The science of geyser eruptions was worked out by none other than Robert Bunsen- of burner fame. Actually Bunsen did not invent the burner but did improve upon existing equipment by showing that mixing the combustible gas with just the right amount of air led to a high temperature non-luminous flame. Such a flame was very useful in the development of Bunsen’s most famous discovery, the spectroscope. In collaboration with physicist Gustav Kirchoff, Bunsen designed an instrument that would pass the light emitted from a sample heated by his burner through a prism. The “spectrum” of light produced was found to be characteristic of the element found in the sample. Before long Kirchoff and Bunsen had identified cesium and rubidium as new elements and paved the way to the identification of thallium, indium, gallium, scandium by others through spectroscopy.
The science of geyser eruptions was worked out by none other than Robert Bunsen- of burner fame.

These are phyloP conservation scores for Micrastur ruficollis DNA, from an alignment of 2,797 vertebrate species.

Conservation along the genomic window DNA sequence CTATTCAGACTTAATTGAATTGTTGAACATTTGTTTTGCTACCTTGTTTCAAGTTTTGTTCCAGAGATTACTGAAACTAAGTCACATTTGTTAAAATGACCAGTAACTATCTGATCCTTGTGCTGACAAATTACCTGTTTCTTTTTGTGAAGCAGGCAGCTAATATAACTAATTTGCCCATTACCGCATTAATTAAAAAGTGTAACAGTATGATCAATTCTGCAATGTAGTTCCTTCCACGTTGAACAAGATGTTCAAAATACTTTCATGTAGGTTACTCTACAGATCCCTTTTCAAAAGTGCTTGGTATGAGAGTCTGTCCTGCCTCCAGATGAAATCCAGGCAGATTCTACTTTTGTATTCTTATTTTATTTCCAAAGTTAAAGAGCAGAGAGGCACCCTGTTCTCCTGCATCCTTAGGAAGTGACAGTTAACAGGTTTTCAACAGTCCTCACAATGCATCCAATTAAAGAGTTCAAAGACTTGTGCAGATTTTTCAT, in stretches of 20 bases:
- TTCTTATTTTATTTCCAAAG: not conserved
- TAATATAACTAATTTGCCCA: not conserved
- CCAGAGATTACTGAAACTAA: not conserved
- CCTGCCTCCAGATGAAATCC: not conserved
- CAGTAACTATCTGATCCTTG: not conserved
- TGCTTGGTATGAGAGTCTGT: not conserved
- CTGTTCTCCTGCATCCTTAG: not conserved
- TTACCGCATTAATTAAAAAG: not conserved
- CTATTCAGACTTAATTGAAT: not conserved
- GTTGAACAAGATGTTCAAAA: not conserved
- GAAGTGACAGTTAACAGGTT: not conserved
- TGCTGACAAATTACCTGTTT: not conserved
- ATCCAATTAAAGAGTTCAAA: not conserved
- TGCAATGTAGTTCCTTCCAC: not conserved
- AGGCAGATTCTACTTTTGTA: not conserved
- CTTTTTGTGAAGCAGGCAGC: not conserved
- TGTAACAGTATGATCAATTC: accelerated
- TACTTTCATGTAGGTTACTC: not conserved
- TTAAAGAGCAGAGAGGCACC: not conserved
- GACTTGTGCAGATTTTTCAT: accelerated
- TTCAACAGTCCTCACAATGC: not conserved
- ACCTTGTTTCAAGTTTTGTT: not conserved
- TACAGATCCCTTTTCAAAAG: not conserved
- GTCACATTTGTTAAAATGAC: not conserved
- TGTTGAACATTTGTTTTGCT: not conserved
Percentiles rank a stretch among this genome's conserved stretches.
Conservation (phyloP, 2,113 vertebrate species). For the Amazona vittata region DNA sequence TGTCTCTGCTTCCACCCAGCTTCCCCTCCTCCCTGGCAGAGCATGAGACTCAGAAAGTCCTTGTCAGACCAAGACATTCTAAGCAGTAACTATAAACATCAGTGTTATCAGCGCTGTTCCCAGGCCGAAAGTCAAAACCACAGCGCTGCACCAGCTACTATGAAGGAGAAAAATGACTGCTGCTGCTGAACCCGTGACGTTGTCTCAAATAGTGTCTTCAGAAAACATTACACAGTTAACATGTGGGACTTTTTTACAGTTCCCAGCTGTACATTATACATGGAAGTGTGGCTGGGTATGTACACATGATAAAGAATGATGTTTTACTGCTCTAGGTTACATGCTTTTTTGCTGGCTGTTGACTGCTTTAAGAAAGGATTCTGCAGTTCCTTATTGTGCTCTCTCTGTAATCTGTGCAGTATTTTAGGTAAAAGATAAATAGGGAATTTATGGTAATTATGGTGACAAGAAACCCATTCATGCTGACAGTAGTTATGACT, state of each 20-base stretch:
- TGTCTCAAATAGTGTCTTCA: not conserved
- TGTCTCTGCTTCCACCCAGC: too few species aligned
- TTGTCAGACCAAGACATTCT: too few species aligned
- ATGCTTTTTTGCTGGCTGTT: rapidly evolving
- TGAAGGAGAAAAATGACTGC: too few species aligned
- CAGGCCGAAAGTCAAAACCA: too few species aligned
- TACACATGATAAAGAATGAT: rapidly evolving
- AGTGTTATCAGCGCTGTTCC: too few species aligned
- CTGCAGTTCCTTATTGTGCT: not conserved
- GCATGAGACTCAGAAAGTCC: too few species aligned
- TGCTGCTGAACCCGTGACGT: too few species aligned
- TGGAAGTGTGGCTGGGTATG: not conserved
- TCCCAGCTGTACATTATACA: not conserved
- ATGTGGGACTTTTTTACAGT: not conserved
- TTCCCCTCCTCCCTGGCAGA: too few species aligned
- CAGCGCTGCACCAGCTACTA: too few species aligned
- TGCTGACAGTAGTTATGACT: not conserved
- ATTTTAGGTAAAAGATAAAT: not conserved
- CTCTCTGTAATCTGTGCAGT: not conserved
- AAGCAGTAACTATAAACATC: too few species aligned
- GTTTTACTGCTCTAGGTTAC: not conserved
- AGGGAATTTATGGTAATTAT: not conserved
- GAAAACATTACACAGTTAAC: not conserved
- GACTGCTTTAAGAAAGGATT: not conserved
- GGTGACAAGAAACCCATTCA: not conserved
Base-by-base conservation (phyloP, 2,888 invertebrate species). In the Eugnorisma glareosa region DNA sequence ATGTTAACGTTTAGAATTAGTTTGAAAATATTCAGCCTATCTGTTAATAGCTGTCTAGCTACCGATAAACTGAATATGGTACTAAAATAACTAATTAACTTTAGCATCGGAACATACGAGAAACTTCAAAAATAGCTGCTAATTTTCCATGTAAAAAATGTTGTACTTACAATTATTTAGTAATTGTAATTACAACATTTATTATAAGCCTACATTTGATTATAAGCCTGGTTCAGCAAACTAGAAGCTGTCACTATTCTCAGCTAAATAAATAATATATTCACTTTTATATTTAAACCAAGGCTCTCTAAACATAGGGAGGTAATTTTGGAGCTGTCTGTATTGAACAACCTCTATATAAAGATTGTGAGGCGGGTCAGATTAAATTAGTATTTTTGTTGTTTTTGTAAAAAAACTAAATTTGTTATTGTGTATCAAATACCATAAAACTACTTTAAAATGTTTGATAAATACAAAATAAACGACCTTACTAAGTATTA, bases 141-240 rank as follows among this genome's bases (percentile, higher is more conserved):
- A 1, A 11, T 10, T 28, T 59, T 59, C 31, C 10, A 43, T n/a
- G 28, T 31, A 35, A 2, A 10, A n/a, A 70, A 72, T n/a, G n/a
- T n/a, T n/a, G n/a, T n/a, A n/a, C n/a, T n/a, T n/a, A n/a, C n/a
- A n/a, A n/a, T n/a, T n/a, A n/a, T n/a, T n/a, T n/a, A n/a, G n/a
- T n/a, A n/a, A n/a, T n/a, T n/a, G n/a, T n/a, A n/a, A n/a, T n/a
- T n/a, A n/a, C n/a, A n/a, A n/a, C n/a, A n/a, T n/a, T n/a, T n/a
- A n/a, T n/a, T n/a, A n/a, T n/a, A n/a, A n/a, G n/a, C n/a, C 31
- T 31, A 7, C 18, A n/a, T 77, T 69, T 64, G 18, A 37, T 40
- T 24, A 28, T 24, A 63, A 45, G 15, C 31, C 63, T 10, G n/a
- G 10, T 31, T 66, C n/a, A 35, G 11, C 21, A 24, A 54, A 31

In 1845, during his tenure as Professor of chemistry at Marsburg University, Bunsen was invited by the Danish government on a geological trip to Iceland following the eruption of Mount Hekla. He had a lifelong interest in geology and used the occasion to study the gases released from volcanoes and performed analyses on volcanic rocks. The chemist also became interested in Iceland’s abundant geysers, especially The Great Geysir that propelled water to a height of some fifty meters. Bunsen hypothesized that eruption occurred when a column of underground water was heated around its middle by volcanic activity. In the true spirit of science, Bunsen constructed an artificial geyser in the laboratory consisting of a basin of water and a long tube filled with water extending into it. He heated the tube at various points and showed that it was when the water in the middle reached its boiling point that an eruption occurred just like in a natural geyser.